La notte che precede, il pagan fero
A pena inchina per dormir la fronte;
E sorge poi ch'anchora è 'l ciel sì nero
Che non dà luce in su la cima al monte.
- Portami (grida) l'arme - al suo scudiero,
E quello haveale apparecchiate e pronte:
Non le solite sue, ma del Re sono
Dateli queste, e pretïoso è 'l dono.
The night before, the fierce pagan has
Scarcely laid down his head to sleep;
And rises when the sky is still so dark
That the mountain's top is not illumined.
"Bring me my arms!" he cries to his squire,
Who already kept them set and ready:
Not his usual ones, since these are a gift
Of the King, (*) a very precious gift.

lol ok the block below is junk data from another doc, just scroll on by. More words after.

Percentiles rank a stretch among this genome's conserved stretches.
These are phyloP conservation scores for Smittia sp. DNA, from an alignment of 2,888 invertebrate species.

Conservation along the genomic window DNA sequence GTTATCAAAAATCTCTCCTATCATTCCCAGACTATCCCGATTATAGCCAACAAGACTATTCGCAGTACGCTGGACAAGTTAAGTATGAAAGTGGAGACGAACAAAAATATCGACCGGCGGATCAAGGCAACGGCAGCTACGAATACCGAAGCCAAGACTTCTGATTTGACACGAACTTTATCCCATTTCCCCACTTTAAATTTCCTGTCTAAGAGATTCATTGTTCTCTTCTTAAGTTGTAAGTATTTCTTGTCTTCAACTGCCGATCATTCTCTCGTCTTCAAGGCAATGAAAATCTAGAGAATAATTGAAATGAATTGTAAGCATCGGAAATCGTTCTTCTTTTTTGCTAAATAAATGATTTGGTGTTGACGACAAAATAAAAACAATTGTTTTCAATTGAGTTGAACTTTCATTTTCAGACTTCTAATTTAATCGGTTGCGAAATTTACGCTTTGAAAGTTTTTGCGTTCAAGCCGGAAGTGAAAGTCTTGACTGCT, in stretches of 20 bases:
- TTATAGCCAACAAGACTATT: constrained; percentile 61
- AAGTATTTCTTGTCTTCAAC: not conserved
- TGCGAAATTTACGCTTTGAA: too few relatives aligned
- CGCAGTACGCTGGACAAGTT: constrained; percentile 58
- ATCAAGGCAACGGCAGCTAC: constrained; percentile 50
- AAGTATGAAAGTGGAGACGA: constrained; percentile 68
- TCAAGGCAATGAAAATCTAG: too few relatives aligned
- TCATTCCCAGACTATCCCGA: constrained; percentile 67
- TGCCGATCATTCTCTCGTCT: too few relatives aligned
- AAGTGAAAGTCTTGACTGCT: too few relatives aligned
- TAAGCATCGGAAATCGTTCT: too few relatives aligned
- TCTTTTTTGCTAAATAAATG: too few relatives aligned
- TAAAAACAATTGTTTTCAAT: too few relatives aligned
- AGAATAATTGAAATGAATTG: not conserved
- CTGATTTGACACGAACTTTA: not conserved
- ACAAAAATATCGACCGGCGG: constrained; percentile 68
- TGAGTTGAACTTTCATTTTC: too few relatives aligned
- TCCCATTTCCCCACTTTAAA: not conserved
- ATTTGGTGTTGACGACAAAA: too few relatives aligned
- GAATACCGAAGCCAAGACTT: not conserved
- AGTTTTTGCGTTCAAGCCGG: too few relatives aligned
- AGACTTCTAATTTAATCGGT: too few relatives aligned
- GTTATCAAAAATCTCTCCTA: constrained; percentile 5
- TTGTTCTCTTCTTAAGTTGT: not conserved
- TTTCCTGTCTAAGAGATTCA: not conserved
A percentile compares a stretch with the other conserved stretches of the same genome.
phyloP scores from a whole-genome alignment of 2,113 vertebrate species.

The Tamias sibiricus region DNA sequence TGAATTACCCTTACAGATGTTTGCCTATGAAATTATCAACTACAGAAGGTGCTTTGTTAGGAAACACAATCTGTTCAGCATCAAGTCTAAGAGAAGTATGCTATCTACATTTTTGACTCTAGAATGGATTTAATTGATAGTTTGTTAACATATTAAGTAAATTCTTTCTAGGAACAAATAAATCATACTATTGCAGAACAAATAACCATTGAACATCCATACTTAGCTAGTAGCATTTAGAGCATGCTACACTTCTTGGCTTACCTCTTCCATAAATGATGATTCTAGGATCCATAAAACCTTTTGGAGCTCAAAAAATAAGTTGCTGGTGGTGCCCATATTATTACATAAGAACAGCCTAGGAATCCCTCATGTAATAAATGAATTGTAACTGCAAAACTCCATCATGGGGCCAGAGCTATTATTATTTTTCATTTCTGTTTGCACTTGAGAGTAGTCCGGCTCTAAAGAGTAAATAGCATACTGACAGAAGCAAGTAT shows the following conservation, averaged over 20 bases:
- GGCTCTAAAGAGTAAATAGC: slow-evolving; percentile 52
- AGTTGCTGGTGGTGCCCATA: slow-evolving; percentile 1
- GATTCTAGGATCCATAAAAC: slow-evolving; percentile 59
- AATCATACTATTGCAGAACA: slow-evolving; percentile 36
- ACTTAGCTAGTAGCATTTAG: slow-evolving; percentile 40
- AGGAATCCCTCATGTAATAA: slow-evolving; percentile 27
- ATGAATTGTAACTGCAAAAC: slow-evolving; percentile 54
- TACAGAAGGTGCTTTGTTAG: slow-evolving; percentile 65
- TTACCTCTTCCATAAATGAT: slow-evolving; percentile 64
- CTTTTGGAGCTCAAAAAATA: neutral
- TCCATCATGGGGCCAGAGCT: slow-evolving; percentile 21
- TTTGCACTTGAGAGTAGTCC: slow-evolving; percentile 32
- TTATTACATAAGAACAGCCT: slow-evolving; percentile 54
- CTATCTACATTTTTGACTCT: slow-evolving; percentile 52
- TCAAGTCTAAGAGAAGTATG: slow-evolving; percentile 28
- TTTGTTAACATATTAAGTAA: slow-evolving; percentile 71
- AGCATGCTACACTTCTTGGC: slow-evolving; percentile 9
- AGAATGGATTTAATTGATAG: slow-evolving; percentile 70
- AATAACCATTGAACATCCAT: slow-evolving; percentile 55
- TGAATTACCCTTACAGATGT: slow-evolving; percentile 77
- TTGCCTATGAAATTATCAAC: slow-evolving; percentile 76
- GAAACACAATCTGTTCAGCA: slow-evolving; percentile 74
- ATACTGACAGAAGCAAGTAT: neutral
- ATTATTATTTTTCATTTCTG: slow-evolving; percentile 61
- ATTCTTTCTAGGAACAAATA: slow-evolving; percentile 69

(*) Emir Ducat of Jerusalem. These lines were identical in Gerusalemme Liberata, but there seems to have occurred a shift in meaning meanwhile, insofar as in the Liberata the precious weapons were a gift of the other king, Godfrey of Bouillon, who gave them to Argantes when the latter came to the Christian camp as an ambassador. That episode has been modified by Tasso here in the Conquistata, so the very same words must now be interpreted in a different way, and Argantes' own king -- and father, in GC -- Ducat becomes the giver.